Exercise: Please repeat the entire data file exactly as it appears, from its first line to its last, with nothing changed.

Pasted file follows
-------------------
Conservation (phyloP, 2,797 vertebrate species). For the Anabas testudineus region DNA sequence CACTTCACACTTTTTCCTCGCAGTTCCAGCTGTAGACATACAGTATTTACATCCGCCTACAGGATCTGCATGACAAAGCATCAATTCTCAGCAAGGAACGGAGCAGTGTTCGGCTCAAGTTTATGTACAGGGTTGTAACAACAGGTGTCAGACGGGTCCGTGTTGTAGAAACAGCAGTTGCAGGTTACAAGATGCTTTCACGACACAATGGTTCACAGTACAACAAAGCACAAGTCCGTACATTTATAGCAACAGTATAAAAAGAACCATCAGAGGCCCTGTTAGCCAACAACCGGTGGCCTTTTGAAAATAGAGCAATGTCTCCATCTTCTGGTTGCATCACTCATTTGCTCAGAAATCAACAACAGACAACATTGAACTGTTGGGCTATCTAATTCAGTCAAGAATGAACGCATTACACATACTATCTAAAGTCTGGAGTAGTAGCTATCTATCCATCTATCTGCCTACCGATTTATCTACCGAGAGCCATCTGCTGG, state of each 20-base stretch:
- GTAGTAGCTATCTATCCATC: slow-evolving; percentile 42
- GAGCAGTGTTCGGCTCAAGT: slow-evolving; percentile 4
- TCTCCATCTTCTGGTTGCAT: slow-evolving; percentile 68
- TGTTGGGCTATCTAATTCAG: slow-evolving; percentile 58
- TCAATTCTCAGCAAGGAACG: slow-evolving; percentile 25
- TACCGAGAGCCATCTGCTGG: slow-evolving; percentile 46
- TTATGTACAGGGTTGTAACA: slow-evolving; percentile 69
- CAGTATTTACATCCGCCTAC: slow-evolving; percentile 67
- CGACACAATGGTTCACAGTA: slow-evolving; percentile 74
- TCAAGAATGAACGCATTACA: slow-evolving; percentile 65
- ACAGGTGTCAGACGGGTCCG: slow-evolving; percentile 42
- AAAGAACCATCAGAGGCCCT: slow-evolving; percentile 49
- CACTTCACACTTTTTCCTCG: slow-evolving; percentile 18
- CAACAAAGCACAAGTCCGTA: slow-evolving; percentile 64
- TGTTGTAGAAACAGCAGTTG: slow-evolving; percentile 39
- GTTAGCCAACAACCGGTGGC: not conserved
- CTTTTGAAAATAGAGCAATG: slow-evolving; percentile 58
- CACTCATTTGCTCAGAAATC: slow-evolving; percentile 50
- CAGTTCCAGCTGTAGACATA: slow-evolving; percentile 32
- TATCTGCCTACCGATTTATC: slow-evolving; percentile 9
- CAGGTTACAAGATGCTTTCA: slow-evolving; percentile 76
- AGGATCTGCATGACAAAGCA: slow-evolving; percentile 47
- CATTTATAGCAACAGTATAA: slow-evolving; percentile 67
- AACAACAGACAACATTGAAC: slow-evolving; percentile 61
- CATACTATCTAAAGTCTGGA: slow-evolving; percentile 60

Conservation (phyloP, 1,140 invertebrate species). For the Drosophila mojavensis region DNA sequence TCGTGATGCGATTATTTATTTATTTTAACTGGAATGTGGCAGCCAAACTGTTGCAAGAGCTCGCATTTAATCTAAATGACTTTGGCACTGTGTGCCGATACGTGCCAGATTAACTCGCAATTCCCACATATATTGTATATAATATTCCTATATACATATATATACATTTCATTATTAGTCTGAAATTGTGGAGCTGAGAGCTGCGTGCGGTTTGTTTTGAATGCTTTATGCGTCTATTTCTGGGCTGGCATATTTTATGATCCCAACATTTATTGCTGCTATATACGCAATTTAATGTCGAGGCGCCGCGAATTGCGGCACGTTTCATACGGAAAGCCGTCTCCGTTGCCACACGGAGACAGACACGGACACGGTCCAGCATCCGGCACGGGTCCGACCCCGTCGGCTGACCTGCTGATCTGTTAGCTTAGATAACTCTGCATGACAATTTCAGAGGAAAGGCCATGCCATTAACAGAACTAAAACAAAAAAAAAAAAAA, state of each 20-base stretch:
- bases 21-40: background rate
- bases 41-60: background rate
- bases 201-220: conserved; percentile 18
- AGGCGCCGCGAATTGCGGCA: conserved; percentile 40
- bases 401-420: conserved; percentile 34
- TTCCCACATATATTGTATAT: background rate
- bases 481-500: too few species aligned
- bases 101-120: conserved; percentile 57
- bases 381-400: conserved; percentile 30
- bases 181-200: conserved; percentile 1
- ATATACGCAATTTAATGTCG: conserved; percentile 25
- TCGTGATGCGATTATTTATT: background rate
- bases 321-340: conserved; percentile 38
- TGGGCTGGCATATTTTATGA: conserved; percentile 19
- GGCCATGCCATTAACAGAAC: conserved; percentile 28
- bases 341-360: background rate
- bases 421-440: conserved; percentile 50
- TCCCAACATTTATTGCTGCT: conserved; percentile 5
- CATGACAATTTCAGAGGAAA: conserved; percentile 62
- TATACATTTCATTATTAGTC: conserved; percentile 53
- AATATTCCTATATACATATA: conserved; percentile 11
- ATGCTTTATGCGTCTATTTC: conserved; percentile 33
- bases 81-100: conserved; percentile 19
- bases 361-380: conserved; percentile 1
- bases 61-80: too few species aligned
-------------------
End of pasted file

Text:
Conservation (phyloP, 2,797 vertebrate species). For the Anabas testudineus region DNA sequence CACTTCACACTTTTTCCTCGCAGTTCCAGCTGTAGACATACAGTATTTACATCCGCCTACAGGATCTGCATGACAAAGCATCAATTCTCAGCAAGGAACGGAGCAGTGTTCGGCTCAAGTTTATGTACAGGGTTGTAACAACAGGTGTCAGACGGGTCCGTGTTGTAGAAACAGCAGTTGCAGGTTACAAGATGCTTTCACGACACAATGGTTCACAGTACAACAAAGCACAAGTCCGTACATTTATAGCAACAGTATAAAAAGAACCATCAGAGGCCCTGTTAGCCAACAACCGGTGGCCTTTTGAAAATAGAGCAATGTCTCCATCTTCTGGTTGCATCACTCATTTGCTCAGAAATCAACAACAGACAACATTGAACTGTTGGGCTATCTAATTCAGTCAAGAATGAACGCATTACACATACTATCTAAAGTCTGGAGTAGTAGCTATCTATCCATCTATCTGCCTACCGATTTATCTACCGAGAGCCATCTGCTGG, state of each 20-base stretch:
- GTAGTAGCTATCTATCCATC: slow-evolving; percentile 42
- GAGCAGTGTTCGGCTCAAGT: slow-evolving; percentile 4
- TCTCCATCTTCTGGTTGCAT: slow-evolving; percentile 68
- TGTTGGGCTATCTAATTCAG: slow-evolving; percentile 58
- TCAATTCTCAGCAAGGAACG: slow-evolving; percentile 25
- TACCGAGAGCCATCTGCTGG: slow-evolving; percentile 46
- TTATGTACAGGGTTGTAACA: slow-evolving; percentile 69
- CAGTATTTACATCCGCCTAC: slow-evolving; percentile 67
- CGACACAATGGTTCACAGTA: slow-evolving; percentile 74
- TCAAGAATGAACGCATTACA: slow-evolving; percentile 65
- ACAGGTGTCAGACGGGTCCG: slow-evolving; percentile 42
- AAAGAACCATCAGAGGCCCT: slow-evolving; percentile 49
- CACTTCACACTTTTTCCTCG: slow-evolving; percentile 18
- CAACAAAGCACAAGTCCGTA: slow-evolving; percentile 64
- TGTTGTAGAAACAGCAGTTG: slow-evolving; percentile 39
- GTTAGCCAACAACCGGTGGC: not conserved
- CTTTTGAAAATAGAGCAATG: slow-evolving; percentile 58
- CACTCATTTGCTCAGAAATC: slow-evolving; percentile 50
- CAGTTCCAGCTGTAGACATA: slow-evolving; percentile 32
- TATCTGCCTACCGATTTATC: slow-evolving; percentile 9
- CAGGTTACAAGATGCTTTCA: slow-evolving; percentile 76
- AGGATCTGCATGACAAAGCA: slow-evolving; percentile 47
- CATTTATAGCAACAGTATAA: slow-evolving; percentile 67
- AACAACAGACAACATTGAAC: slow-evolving; percentile 61
- CATACTATCTAAAGTCTGGA: slow-evolving; percentile 60

Conservation (phyloP, 1,140 invertebrate species). For the Drosophila mojavensis region DNA sequence TCGTGATGCGATTATTTATTTATTTTAACTGGAATGTGGCAGCCAAACTGTTGCAAGAGCTCGCATTTAATCTAAATGACTTTGGCACTGTGTGCCGATACGTGCCAGATTAACTCGCAATTCCCACATATATTGTATATAATATTCCTATATACATATATATACATTTCATTATTAGTCTGAAATTGTGGAGCTGAGAGCTGCGTGCGGTTTGTTTTGAATGCTTTATGCGTCTATTTCTGGGCTGGCATATTTTATGATCCCAACATTTATTGCTGCTATATACGCAATTTAATGTCGAGGCGCCGCGAATTGCGGCACGTTTCATACGGAAAGCCGTCTCCGTTGCCACACGGAGACAGACACGGACACGGTCCAGCATCCGGCACGGGTCCGACCCCGTCGGCTGACCTGCTGATCTGTTAGCTTAGATAACTCTGCATGACAATTTCAGAGGAAAGGCCATGCCATTAACAGAACTAAAACAAAAAAAAAAAAAA, state of each 20-base stretch:
- bases 21-40: background rate
- bases 41-60: background rate
- bases 201-220: conserved; percentile 18
- AGGCGCCGCGAATTGCGGCA: conserved; percentile 40
- bases 401-420: conserved; percentile 34
- TTCCCACATATATTGTATAT: background rate
- bases 481-500: too few species aligned
- bases 101-120: conserved; percentile 57
- bases 381-400: conserved; percentile 30
- bases 181-200: conserved; percentile 1
- ATATACGCAATTTAATGTCG: conserved; percentile 25
- TCGTGATGCGATTATTTATT: background rate
- bases 321-340: conserved; percentile 38
- TGGGCTGGCATATTTTATGA: conserved; percentile 19
- GGCCATGCCATTAACAGAAC: conserved; percentile 28
- bases 341-360: background rate
- bases 421-440: conserved; percentile 50
- TCCCAACATTTATTGCTGCT: conserved; percentile 5
- CATGACAATTTCAGAGGAAA: conserved; percentile 62
- TATACATTTCATTATTAGTC: conserved; percentile 53
- AATATTCCTATATACATATA: conserved; percentile 11
- ATGCTTTATGCGTCTATTTC: conserved; percentile 33
- bases 81-100: conserved; percentile 19
- bases 361-380: conserved; percentile 1
- bases 61-80: too few species aligned